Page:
How to best handle Soriano

The Washington Nationals and Alfonso Soriano are in a showdown as we speak. The club wants him to play left field and he wants to stay at second base. Last season, Nationals manager Frank Robinson proved that he normally wins these kinds of confrontations; he outlasted a home-plate umpire in a stare-down between innings during a game, and he squared off to fight with Angels manager Mike Scioscia. Simply put, Frank expects things to go his way.

The Nationals probably should have known that this could happen. Soriano had made it pretty clear in the past that he wanted to remain at second base. He correctly believes his production stacks up better in comparison to other second basemen than to outfielders. In other words, he made more money in arbitration as a second baseman and likely will get more money as a free agent at second, too.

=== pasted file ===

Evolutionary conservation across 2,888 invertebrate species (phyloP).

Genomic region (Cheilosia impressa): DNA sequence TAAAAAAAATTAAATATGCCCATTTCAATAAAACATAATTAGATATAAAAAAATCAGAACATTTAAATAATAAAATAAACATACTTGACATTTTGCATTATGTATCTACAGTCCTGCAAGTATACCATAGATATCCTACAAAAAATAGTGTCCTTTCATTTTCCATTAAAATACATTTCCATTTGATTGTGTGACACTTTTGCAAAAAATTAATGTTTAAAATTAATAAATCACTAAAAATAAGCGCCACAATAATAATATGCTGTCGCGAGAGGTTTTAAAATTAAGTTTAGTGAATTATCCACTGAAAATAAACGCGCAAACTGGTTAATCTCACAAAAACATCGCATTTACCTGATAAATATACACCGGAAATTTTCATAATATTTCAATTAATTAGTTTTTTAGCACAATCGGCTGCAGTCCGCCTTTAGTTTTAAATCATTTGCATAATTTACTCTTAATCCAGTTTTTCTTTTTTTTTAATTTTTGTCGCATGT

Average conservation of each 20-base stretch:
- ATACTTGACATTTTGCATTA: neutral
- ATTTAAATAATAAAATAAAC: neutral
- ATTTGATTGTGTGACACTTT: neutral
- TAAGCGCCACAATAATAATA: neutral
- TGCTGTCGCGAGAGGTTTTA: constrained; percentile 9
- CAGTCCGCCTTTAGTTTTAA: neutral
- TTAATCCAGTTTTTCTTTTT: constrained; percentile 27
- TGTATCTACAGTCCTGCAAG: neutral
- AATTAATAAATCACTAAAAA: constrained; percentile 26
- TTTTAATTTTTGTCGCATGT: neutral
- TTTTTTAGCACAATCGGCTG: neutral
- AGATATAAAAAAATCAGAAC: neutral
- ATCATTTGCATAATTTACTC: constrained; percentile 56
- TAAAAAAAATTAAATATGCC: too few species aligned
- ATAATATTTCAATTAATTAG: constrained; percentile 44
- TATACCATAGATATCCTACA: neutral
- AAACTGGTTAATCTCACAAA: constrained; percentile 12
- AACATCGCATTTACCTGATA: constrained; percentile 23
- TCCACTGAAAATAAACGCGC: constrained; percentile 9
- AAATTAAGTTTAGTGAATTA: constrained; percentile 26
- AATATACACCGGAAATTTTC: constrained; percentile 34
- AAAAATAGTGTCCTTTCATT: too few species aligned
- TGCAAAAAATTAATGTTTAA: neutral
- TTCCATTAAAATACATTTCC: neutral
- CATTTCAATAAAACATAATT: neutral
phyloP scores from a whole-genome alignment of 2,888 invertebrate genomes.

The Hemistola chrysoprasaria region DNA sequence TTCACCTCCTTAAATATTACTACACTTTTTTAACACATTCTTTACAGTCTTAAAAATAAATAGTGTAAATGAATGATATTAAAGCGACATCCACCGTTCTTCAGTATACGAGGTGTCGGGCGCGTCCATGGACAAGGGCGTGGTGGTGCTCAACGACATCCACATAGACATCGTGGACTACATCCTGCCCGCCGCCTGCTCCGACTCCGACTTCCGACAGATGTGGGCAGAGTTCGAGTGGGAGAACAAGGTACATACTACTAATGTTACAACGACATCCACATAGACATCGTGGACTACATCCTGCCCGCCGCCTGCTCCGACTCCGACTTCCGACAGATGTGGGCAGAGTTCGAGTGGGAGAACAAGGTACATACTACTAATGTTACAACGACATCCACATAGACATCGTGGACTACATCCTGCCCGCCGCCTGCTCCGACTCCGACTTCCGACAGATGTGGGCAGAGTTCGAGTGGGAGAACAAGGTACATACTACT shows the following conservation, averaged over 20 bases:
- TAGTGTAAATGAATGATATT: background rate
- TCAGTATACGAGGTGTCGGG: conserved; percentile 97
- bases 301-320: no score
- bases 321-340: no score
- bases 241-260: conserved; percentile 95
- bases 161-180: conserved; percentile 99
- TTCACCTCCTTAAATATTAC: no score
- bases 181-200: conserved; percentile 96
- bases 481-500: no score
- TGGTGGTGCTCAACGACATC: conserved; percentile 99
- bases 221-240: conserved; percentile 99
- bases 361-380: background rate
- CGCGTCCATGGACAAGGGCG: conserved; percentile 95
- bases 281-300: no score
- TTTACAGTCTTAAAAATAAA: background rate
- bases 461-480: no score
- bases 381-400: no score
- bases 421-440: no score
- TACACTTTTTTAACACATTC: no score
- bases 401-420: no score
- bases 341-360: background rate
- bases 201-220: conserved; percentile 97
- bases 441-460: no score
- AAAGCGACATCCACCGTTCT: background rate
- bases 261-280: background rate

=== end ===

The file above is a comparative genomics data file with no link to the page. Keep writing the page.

But general managers take chances sometimes when they are trying to put a championship team together. Nationals GM Jim Bowden recognized Soriano's extraordinary power and the major need he would fill on his power-starved team. Bowden also correctly recognized that Soriano's skills are better suited to play left field. When Bowden wasn't granted permission to talk to Soriano before the deal was consummated, he took a chance that he would be able to get Soriano to see the light. Unfortunately for him, that was a miscalculation.